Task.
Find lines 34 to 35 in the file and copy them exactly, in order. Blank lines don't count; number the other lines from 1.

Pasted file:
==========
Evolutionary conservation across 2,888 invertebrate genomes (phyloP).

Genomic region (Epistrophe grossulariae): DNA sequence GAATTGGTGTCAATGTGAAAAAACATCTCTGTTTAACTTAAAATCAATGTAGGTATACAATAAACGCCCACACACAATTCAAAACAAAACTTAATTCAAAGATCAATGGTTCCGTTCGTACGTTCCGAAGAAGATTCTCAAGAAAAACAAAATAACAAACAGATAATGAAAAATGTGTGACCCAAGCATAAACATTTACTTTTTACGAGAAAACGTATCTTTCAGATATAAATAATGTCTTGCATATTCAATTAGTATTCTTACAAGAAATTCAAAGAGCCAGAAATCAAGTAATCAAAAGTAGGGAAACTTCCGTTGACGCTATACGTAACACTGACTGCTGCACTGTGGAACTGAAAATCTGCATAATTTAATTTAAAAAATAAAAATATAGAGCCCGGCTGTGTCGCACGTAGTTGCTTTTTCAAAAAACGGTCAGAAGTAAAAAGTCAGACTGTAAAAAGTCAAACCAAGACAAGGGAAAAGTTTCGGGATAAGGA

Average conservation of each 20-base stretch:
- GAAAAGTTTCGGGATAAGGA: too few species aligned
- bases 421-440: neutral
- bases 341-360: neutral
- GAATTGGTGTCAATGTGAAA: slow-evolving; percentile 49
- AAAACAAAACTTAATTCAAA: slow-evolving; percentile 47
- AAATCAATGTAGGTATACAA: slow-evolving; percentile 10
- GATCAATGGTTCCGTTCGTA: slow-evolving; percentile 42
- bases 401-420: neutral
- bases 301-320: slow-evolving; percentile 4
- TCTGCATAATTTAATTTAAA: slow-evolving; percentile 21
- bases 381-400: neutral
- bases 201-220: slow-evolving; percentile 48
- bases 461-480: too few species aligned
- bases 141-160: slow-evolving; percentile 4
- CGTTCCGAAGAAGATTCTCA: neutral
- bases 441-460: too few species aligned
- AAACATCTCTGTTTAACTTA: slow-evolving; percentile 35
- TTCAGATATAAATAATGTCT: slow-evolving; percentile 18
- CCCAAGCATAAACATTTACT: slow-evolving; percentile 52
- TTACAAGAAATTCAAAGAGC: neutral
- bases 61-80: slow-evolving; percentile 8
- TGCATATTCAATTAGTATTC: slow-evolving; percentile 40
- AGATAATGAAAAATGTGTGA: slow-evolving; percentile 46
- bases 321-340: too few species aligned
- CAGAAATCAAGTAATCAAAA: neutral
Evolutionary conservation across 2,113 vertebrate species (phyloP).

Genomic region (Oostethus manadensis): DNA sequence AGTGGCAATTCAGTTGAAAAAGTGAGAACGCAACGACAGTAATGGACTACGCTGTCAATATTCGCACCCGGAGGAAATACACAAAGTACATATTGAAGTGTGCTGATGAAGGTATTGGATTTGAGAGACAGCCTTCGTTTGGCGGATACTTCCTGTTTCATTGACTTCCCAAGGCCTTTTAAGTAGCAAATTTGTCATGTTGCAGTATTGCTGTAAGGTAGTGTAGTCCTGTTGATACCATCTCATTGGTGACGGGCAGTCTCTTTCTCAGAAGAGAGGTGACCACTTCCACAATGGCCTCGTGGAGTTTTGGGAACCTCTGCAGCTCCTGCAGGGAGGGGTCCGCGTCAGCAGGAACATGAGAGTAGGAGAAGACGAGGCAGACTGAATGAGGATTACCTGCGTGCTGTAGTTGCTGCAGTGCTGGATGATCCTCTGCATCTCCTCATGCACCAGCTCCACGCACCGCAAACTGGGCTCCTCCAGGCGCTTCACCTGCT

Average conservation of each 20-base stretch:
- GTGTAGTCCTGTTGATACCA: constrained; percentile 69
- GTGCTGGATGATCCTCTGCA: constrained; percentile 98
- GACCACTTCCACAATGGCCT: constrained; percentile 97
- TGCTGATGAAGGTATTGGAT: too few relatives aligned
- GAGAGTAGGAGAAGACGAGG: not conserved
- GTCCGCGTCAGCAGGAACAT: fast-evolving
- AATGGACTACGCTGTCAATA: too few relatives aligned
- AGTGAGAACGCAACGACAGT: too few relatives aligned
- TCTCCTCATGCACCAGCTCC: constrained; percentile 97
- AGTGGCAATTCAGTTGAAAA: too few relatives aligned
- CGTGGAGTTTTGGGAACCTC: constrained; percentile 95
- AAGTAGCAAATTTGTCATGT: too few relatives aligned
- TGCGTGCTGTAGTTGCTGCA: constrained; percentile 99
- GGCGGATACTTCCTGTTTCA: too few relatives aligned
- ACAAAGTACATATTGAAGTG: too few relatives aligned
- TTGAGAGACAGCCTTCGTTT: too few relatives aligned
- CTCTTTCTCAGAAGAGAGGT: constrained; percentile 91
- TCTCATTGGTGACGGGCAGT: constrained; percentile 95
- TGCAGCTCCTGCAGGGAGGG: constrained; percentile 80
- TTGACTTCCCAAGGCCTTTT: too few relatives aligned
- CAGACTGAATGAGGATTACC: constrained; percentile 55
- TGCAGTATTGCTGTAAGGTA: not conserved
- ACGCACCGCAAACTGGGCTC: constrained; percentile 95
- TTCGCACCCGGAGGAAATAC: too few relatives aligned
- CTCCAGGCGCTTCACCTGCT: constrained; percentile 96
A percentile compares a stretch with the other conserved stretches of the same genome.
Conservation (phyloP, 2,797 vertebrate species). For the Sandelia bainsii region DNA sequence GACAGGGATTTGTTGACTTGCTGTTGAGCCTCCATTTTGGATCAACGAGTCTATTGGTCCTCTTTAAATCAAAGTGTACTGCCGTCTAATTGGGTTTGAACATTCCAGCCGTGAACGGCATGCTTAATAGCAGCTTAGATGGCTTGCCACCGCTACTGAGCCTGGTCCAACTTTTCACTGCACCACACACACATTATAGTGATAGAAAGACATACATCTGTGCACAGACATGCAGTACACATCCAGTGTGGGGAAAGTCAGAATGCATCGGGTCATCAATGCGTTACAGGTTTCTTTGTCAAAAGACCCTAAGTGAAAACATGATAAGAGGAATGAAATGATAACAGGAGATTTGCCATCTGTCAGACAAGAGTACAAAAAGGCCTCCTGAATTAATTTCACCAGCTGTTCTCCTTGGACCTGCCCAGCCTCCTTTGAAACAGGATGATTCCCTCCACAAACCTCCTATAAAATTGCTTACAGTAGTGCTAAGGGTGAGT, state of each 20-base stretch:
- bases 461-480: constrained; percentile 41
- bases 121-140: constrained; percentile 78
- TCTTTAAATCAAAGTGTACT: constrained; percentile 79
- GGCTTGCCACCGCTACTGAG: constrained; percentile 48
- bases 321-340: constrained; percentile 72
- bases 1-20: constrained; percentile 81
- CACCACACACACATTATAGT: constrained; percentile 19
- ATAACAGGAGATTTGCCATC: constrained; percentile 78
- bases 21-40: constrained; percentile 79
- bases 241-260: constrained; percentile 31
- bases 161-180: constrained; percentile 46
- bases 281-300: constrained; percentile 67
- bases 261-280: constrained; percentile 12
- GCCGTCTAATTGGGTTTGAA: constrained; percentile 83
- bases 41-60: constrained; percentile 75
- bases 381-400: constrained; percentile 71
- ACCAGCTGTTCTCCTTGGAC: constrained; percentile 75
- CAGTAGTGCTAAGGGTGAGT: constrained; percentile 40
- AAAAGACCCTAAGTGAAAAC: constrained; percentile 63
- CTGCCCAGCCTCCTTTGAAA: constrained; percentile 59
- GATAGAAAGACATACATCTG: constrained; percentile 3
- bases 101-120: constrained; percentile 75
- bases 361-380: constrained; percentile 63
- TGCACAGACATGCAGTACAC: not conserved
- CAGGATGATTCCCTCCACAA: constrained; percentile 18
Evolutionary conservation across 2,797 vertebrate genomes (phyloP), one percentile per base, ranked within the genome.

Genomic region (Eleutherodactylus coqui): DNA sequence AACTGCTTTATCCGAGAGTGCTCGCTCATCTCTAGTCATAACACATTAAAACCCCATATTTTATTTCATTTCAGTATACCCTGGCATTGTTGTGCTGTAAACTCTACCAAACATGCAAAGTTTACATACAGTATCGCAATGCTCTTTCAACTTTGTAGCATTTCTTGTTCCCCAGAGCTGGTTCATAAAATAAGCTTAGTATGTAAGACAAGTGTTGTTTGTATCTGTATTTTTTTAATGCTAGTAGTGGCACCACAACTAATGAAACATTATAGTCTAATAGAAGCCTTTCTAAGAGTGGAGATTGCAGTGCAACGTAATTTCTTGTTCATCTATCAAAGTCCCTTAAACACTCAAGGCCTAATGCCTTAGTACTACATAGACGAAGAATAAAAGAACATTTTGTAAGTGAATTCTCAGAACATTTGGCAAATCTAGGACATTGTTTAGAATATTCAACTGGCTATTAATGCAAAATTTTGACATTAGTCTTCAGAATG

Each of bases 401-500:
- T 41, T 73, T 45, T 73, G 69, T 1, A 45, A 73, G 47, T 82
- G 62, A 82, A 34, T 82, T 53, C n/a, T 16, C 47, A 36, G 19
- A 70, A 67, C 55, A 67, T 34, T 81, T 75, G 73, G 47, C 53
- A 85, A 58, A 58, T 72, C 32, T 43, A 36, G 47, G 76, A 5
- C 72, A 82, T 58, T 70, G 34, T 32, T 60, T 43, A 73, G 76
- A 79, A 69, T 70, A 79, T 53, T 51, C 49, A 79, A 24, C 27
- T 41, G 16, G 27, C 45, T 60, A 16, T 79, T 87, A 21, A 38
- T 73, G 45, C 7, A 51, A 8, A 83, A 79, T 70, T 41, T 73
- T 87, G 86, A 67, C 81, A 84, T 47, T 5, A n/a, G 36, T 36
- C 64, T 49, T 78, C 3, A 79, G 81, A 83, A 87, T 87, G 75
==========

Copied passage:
- GACCACTTCCACAATGGCCT: constrained; percentile 97
- TGCTGATGAAGGTATTGGAT: too few relatives aligned